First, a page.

10 May 2024

Attorney-General tells survivors government can't intervene ahead of pedophile coach's resentencing

| Albert McKnight
Shane Rattenbury

Attorney-General Shane Rattenbury has written a letter to the survivors of a coach convicted of child sex offences. Photo: Region.

CONTENT WARNING: This article refers to child abuse.

Attorney-General Shane Rattenbury has written to the survivors of pedophile coach Stephen Mitchell to explain why the ACT Government cannot intervene in the case of their abuser, who will likely be resentenced to less jail time.

In Wednesday’s (8 May) letter, he wrote, “I appreciate that bringing the perpetrator to justice and navigating the justice system has been a difficult and challenging experience.”

Mitchell pleaded guilty to abusing six girls between the mid-1990s and the late 2000s when they were aged between about 10 and 15 while he held various positions that involved working with children in Canberra.

Last year, he was handed a 13-year jail sentence on convictions that included three counts of the persistent sexual abuse of a child, but then successfully launched an appeal to be resentenced on these charges.

The judge who sentenced Mitchell said the charge carried a maximum penalty of 25 years in jail with a statutory cap of 14 years.

However, when conceding the appeal, ACT Acting Director of Public Prosecutions Anthony Williamson SC said it appeared the maximum penalty for the charges at the time of the offences was seven years’ jail.

READ ALSO 72-year-old committed for trial over alleged murder of partner, Thi Nguyen, in Bruce

The law states that a person cannot face a penalty greater than the one they would have received if they had been sentenced at the time of their offending.

In 2018, this charge was changed to have a maximum penalty of 25 years in jail. However, this relates to offences that took place after 2018.

Mr Williamson told the survivors he expected Mitchell would be resentenced to a very significant period of full-time jail, but it was likely to be shorter than his original sentence.

After the news that the appeal would not be contested was announced, Odette Visser, one of Mitchell’s survivors, sent a letter endorsed by three of Mitchell’s other survivors to ACT Opposition Leader Elizabeth Lee.

In it, she said prosecutors had negotiated plea deals with Mitchell by withdrawing and condensing several charges per victim for them to become the persistent sexual abuse charges.

“We accepted those plea deals on their advice that a 25-year maximum was in place,” she wrote.

“None of us would have willingly accepted any action that reduced the charges to a seven-year maximum sentence if we had known otherwise.”

Stephen Mitchell.

Stephen Leonard Mitchell arrives at court before pleading guilty. Photo: Albert McKnight.

Mr Rattenbury told the survivors that “it would not be appropriate for the ACT Government to amend legislation in order to change the outcome” of the case.

“Once a matter has been commenced before the court, it is not appropriate for a legislative body to change the laws which will apply to the parties,” he said.

He also said it was not correct to describe the legal issue that led to the resentencing as a “loophole”.

READ ALSO More potent than fentanyl: Canberrans urged to watch out for dangerous synthetic opioid nitazene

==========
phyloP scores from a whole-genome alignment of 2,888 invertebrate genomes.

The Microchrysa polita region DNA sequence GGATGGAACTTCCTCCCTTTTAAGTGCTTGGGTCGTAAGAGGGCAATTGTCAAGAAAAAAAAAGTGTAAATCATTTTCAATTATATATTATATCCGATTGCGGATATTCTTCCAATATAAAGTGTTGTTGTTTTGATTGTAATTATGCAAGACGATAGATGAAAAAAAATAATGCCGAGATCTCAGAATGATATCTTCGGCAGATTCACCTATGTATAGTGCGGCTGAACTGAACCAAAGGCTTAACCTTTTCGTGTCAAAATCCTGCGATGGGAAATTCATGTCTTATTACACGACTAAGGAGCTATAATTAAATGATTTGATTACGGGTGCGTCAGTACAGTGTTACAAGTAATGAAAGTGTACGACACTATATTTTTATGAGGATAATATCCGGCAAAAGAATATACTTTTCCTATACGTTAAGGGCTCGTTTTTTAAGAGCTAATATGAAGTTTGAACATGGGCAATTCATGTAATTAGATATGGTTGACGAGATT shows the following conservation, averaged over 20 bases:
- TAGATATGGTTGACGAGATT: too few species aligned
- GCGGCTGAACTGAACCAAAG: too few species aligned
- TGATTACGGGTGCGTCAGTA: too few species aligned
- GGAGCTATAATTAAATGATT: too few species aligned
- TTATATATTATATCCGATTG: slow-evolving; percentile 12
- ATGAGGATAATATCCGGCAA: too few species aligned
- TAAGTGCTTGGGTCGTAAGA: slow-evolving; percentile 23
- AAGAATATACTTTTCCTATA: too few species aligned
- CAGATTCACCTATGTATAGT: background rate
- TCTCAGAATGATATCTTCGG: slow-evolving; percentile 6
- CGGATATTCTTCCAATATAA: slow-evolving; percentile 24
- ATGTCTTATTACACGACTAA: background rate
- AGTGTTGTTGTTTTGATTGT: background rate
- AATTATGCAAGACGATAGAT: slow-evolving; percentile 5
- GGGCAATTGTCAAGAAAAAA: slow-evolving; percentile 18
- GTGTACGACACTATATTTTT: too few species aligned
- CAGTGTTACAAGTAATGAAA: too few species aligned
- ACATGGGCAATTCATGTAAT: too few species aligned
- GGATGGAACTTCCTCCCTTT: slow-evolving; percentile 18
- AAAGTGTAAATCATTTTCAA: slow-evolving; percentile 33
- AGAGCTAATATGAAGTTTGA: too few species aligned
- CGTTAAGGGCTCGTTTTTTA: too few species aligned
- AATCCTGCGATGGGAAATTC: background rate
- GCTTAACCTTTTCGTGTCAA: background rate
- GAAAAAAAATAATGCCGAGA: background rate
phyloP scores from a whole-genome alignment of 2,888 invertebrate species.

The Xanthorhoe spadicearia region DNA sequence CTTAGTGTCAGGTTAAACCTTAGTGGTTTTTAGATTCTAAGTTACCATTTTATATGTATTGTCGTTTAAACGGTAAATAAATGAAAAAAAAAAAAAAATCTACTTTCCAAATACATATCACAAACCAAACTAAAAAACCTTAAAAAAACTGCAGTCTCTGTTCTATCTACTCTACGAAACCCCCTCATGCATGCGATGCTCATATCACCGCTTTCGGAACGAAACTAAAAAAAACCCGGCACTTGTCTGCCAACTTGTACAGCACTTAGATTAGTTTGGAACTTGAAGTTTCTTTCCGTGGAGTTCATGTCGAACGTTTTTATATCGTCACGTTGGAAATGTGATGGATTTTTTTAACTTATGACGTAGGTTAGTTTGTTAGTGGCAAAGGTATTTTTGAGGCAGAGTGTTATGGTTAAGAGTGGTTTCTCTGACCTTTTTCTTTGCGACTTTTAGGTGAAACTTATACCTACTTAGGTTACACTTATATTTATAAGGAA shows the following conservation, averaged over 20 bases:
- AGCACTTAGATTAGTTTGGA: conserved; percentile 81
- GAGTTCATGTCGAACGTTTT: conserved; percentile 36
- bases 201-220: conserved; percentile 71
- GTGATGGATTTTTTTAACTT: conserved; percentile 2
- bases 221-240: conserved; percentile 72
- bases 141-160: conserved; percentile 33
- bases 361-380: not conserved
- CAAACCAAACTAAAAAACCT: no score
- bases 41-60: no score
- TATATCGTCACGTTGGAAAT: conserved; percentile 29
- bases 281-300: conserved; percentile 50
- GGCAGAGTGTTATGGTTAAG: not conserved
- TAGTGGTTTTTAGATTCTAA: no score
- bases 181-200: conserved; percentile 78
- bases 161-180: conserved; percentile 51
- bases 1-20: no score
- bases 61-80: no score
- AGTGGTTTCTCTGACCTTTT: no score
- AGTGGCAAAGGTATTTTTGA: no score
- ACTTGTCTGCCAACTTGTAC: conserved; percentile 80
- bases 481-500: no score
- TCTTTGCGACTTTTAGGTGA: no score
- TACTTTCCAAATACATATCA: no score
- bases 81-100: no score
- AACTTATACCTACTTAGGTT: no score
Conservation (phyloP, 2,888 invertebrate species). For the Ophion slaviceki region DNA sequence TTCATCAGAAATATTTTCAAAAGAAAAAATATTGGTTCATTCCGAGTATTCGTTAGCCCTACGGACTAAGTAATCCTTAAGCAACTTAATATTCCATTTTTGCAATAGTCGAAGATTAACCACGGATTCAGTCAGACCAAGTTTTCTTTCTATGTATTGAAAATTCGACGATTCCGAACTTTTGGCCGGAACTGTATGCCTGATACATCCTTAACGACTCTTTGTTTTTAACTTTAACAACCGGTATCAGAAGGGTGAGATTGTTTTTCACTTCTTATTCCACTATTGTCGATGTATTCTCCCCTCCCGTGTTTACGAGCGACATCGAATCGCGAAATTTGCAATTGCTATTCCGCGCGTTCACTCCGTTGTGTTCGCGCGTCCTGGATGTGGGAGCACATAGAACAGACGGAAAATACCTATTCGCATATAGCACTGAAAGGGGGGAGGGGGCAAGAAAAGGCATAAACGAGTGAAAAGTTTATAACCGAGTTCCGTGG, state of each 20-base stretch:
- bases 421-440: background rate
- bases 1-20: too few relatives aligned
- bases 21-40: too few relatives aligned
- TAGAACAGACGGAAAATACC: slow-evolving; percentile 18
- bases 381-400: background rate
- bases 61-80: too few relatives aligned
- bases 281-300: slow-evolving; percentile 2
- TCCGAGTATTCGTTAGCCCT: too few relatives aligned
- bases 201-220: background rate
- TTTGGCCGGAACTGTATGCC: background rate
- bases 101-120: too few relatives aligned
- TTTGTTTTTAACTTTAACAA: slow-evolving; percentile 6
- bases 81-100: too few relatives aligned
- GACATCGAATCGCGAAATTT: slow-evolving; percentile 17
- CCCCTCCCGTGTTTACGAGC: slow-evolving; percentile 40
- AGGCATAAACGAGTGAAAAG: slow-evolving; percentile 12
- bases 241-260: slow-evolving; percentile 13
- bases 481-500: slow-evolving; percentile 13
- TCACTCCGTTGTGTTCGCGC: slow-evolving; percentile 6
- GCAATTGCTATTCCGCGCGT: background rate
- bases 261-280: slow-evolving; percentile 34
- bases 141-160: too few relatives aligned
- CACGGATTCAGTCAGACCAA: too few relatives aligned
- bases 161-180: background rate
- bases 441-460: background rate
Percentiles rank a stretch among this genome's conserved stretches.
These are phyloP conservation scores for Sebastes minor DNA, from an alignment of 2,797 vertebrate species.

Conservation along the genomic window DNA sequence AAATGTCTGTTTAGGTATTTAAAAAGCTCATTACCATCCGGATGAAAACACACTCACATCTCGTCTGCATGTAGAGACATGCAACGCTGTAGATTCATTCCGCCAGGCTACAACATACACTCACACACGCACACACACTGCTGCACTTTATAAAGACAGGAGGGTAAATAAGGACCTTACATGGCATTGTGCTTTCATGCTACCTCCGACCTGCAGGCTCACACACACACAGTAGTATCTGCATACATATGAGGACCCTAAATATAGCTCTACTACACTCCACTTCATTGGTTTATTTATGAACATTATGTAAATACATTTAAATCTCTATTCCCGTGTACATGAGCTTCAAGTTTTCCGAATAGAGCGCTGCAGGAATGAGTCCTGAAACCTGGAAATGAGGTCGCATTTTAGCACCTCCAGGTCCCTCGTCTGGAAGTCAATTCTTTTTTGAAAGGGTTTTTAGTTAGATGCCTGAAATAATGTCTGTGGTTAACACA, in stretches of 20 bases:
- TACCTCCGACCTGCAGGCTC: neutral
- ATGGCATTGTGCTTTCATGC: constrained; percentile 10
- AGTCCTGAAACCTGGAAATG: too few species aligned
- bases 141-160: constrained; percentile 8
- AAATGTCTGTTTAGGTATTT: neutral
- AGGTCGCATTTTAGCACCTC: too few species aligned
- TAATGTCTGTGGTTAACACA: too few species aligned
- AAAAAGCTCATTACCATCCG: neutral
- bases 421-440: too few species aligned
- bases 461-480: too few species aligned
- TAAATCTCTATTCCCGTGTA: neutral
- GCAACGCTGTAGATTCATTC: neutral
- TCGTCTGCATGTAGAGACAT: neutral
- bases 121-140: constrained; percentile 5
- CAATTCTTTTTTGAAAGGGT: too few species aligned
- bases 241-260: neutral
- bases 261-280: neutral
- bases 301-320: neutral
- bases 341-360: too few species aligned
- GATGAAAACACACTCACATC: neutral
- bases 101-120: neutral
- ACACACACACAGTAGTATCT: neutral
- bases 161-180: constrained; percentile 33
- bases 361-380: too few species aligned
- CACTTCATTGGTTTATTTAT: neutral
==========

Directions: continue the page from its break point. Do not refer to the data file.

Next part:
A Justice and Community Safety (JACS) Directorate spokesperson said Mitchell had appealed on the basis that the judge who sentenced him used a method of sentence construction and legislative interpretation that the ACT Court of Appeal had previously disallowed in a decision from 2022.

Mr Rattenbury said the sentencing judge “impermissibly” referenced the current maximum penalty for the charge, then used the maximum penalty as it was at the time of the offence as a ‘cap’.

He said the 2022 Court of Appeal decision found “this approach was inconsistent with the fundamental principle of retrospectivity”.

“It is not accurate to suggest that any new sentence is limited to seven years,” the JACS spokesperson also said.

Mr Rattenbury told the survivors the government was considering the construction of the law regarding sentencing for historical offences to determine whether there were any clarifying amendments that could be made.

“The Justice and Community Safety Directorate is undertaking work to consider these options and will consult further with key justice stakeholders,” he said.

Ms Visser said she accepted Mr Rattenbury could not intervene in their case.

“I’m encouraged that he has committed to finding a solution to prevent this happening to other victims,” she said.

Mitchell will be resentenced on 27 August.

Anyone impacted by sexual, domestic or family violence can contact 1800RESPECT on 1800 737 732 or Full Stop Australia on 1800 385 578. Local support services include the Canberra Rape Crisis Centre on 6247 2525, the Domestic Violence Crisis Service (DVCS) on 6280 0900, and Victim Support ACT on 1800 822 272 or 6205 2022. You can report a sexual assault by attending an ACT Policing station in person, calling 000 in an emergency or 131 444 for police assistance, or online if the sexual assault occurred more than six months ago.

If this reporting has raised mental health concerns for you, call Lifeline on 13 11 14.

Daily Digest

Want the best Canberra news delivered daily? Every day we package the most popular Riotact stories and send them straight to your inbox. Sign-up now for trusted local news that will never be behind a paywall.

By submitting your email address you are agreeing to Region Group's terms and conditions and privacy policy.